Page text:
Electric and Autonomous

These days, if you attend a tech convention or conference, chances are you'll see a presentation or launch of an electric vehicle (EV). The ongoing SXSW Conference happening in Austin, Texas this month is no exception. Just last Friday, a startup called Nio — formerly known as NextEV — announced its plans to release a self-driving electric car by 2020. The company also unveiled its EV concept called Nio Eve.

The Eve is Nio's vision of what the cars of the future should be.

Courtesy of Nio

Aside from being both electric and autonomous, the Nio Eve comes with an artificial intelligence (AI) virtual assistant bot called NOMI, which communicates with you using the car's heads-up display. This AI bot picks up your preferences as you use your Nio Eve to make your driving experience uniquely personal.

Courtesy of Nio

Speaking of experience, the Nio Eve's interior is designed for the car ride of the future — which is to say, one where you truly ride because you don't have to worry about driving. It has reclining seats and folding tables, so you can sit back as the car drives itself.

Courtesy of Nio

On the outside, the Nio Eve looks like many other EVs — largely recognized for their innovative designs. Nio Eve has sliding doors and a panoramic sunroof.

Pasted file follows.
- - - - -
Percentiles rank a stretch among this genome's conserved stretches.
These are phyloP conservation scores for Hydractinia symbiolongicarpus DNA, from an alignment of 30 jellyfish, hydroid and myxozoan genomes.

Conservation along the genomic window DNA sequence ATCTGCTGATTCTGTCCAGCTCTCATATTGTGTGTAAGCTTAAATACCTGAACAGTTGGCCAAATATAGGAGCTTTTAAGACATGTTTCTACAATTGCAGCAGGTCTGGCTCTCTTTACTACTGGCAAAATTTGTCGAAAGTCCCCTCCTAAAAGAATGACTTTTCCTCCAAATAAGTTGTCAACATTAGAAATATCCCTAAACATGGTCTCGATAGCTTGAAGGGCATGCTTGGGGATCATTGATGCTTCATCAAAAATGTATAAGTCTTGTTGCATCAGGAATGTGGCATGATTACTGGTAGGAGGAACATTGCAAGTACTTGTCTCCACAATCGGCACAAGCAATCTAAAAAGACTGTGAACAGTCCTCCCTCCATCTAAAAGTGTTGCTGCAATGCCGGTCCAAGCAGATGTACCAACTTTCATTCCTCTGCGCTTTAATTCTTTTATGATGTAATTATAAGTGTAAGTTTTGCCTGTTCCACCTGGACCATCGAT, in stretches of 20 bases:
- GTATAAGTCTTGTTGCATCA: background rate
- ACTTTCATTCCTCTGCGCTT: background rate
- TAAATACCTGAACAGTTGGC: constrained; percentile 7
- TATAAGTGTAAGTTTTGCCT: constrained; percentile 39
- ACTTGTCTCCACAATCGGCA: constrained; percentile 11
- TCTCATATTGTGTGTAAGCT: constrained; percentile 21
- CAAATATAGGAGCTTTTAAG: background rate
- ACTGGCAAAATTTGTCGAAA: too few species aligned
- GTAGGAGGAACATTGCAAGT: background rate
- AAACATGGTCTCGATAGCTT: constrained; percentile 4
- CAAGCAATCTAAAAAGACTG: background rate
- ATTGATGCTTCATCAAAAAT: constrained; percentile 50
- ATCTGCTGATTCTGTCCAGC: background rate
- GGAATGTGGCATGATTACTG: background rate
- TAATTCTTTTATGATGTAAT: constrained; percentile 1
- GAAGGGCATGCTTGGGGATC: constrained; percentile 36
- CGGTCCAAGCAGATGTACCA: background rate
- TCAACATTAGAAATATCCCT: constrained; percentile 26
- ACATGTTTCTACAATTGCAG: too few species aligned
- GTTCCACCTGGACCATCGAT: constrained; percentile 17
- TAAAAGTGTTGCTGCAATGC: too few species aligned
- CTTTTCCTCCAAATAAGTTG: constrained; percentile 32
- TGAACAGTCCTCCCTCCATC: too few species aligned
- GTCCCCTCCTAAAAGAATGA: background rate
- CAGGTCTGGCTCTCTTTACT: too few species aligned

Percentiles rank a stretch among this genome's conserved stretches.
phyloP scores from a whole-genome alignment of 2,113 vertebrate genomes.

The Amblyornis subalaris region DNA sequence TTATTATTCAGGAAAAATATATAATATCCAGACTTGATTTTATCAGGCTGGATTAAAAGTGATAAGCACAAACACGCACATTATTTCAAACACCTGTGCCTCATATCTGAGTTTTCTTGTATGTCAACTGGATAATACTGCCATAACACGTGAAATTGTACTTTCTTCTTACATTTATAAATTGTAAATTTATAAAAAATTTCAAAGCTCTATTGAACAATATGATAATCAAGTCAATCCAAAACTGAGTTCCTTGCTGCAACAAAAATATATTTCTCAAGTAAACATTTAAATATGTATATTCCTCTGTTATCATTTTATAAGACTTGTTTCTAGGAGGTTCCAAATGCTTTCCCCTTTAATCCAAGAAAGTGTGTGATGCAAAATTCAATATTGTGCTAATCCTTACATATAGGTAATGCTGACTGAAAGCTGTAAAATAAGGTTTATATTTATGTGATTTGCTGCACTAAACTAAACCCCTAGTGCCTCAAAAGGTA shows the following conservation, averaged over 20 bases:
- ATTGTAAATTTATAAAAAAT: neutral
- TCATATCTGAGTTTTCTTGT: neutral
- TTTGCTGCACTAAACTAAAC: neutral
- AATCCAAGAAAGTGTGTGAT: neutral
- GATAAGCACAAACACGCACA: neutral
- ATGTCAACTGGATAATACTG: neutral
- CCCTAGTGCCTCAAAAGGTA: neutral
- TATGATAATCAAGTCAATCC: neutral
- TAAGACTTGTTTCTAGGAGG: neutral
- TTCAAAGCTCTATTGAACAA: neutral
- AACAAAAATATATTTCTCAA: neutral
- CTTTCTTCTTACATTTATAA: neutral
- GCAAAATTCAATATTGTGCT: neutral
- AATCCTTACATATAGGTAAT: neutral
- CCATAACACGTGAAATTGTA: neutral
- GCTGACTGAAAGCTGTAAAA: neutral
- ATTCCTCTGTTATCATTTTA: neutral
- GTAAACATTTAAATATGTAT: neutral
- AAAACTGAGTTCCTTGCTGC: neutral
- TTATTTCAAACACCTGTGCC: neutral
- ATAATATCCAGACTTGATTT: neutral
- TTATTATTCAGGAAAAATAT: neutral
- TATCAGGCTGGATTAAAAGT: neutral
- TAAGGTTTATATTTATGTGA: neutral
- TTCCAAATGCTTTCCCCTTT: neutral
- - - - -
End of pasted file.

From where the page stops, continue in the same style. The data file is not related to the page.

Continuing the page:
Courtesy of Nio

While the EV may be Nio's latest car concept, it isn't their first: back in November 2016, the company launched an EV supercar called Nio EP9. It was referred to as the fastest EV in the world after it beat the previous record by finishing the 13-mile long "Green Hell" track in Germany in just 7 minutes and 5.12 seconds.

The Age of EV

As consumers become more aware of the benefits of EV — particularly their capacity to help improve the world's climate change situation — it's no surprise that the industry is growing. A study by the Massachusetts Institute of Technology (MIT) predicts that EVs could replace 90 percent of today's vehicles.

More and more vehicle manufacturers, including the world's most popular brands, are working on their own EVs. Despite it's ubiquity, Tesla isn't the only EV manufacturer out there: in fact, a database of EV producers lists more than 200 companies from all over the world. Plus, the cost of these electric cars is becoming increasingly more competitive vis-a-vis their gas-powered counterparts.

Indeed, we seem to be riding into the age of EVs.

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